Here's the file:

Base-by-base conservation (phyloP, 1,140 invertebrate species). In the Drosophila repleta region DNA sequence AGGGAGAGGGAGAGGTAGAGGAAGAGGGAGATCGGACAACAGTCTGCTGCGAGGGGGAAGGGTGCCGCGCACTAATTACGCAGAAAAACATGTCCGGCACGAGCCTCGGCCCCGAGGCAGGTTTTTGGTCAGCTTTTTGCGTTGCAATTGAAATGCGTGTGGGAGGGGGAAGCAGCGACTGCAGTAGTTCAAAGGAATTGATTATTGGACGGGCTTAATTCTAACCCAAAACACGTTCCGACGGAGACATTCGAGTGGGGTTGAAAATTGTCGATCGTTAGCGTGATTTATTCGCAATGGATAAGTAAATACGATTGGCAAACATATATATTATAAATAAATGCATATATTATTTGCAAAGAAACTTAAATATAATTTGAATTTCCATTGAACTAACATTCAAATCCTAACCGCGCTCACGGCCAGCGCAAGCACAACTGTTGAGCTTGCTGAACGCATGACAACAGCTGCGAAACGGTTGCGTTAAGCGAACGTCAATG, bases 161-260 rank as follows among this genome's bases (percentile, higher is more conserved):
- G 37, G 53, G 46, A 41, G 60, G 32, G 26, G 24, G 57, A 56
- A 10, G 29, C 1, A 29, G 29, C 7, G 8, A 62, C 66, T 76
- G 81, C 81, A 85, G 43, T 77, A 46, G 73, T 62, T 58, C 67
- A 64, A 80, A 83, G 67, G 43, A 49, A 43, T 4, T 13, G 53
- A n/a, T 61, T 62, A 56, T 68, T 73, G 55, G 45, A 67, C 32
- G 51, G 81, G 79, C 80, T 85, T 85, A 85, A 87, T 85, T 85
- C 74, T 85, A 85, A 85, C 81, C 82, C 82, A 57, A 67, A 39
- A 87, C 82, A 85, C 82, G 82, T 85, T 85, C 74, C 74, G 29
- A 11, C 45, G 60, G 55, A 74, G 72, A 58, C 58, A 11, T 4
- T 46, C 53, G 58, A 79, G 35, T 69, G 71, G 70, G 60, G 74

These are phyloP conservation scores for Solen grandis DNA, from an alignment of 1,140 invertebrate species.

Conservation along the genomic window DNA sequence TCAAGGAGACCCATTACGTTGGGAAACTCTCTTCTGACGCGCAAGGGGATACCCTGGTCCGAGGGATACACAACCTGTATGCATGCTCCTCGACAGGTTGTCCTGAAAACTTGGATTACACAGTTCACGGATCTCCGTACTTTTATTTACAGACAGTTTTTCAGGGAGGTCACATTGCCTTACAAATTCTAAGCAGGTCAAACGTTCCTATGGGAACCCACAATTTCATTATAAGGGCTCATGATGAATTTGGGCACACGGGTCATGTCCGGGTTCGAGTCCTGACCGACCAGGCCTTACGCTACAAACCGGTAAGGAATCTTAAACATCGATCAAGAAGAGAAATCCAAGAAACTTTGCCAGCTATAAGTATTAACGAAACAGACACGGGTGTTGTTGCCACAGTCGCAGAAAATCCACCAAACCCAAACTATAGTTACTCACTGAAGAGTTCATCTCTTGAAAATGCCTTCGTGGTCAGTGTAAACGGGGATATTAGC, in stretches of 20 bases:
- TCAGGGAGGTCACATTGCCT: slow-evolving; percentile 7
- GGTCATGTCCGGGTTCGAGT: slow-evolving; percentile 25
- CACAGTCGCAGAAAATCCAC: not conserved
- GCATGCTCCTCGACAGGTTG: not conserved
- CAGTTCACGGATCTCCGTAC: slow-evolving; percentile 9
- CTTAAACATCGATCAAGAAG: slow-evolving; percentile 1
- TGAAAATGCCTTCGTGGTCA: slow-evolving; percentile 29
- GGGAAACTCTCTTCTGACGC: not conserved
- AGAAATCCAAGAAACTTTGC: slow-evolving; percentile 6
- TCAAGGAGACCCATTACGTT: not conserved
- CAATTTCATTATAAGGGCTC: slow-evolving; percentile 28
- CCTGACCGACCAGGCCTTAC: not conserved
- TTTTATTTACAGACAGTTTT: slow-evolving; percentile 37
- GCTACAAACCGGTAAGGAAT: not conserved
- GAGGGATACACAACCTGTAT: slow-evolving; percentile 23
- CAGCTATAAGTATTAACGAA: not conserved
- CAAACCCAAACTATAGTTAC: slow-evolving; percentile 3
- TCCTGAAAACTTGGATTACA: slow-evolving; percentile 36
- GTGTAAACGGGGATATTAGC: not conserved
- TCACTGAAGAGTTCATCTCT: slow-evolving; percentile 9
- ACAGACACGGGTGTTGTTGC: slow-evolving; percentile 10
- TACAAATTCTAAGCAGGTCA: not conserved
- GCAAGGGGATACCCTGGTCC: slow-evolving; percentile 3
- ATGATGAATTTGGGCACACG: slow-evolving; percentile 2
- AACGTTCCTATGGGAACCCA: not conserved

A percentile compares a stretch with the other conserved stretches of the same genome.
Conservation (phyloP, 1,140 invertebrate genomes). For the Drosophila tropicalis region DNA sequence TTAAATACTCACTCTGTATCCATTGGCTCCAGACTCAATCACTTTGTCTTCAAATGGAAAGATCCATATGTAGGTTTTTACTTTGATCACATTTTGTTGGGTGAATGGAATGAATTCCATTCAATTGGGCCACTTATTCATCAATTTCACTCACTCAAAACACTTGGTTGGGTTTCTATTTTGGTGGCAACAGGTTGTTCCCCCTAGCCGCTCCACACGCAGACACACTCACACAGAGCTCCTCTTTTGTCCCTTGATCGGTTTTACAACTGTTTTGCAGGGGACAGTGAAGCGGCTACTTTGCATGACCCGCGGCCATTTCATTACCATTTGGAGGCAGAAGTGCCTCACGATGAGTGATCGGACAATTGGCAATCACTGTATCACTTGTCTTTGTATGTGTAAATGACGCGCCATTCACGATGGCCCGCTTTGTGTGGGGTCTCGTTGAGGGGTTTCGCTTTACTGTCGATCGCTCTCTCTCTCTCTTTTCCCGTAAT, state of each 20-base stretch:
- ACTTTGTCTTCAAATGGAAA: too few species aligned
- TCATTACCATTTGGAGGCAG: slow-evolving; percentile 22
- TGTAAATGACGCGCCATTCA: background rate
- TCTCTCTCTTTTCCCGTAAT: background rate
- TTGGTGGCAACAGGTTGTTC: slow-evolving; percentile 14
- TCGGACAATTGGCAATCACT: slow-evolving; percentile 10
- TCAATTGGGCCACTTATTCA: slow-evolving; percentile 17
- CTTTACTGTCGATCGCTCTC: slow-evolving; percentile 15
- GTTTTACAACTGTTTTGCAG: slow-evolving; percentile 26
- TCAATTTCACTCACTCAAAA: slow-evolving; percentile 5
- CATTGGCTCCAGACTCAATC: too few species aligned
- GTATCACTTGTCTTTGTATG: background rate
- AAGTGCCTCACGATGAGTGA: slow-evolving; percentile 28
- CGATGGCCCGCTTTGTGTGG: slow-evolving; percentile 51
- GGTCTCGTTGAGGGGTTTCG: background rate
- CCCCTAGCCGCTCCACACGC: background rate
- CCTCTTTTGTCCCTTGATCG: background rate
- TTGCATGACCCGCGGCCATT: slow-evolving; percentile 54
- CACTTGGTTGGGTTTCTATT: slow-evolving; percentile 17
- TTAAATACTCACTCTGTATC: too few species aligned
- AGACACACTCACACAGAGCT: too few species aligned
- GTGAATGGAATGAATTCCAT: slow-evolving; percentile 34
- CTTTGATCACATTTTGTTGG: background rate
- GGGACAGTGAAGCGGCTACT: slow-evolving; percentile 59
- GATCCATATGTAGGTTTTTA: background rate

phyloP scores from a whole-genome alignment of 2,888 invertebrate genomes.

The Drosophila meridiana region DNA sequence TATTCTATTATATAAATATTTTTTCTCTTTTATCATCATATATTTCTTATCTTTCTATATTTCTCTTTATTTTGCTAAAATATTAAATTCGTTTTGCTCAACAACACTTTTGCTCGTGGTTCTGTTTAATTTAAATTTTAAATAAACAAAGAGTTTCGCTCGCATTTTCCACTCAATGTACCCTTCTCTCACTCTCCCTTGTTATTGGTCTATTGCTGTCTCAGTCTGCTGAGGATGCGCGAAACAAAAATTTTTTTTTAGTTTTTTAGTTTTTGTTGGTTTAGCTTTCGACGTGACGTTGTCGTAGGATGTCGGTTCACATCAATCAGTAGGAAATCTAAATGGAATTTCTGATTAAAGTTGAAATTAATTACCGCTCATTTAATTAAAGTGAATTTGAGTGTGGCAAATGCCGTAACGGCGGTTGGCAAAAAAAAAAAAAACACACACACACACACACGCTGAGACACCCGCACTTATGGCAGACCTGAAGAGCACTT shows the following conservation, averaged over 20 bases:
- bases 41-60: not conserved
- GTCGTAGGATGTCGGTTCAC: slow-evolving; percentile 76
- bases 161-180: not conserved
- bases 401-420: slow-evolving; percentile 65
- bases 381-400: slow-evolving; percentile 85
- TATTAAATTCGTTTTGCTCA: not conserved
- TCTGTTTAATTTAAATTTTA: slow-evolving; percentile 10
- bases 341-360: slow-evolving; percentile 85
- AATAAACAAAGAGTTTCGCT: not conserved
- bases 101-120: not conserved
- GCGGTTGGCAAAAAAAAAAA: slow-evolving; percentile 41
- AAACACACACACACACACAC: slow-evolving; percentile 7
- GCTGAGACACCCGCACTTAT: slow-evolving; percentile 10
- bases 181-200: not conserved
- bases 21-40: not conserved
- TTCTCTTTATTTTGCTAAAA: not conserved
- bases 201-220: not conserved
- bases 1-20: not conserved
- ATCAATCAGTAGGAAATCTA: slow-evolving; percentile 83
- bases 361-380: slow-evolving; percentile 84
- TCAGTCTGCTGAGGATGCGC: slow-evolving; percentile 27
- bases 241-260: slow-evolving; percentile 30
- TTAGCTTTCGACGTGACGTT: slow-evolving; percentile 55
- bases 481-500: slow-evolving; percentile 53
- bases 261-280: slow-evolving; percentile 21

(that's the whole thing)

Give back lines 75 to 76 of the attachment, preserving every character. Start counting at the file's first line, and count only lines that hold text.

- bases 341-360: slow-evolving; percentile 85
- AATAAACAAAGAGTTTCGCT: not conserved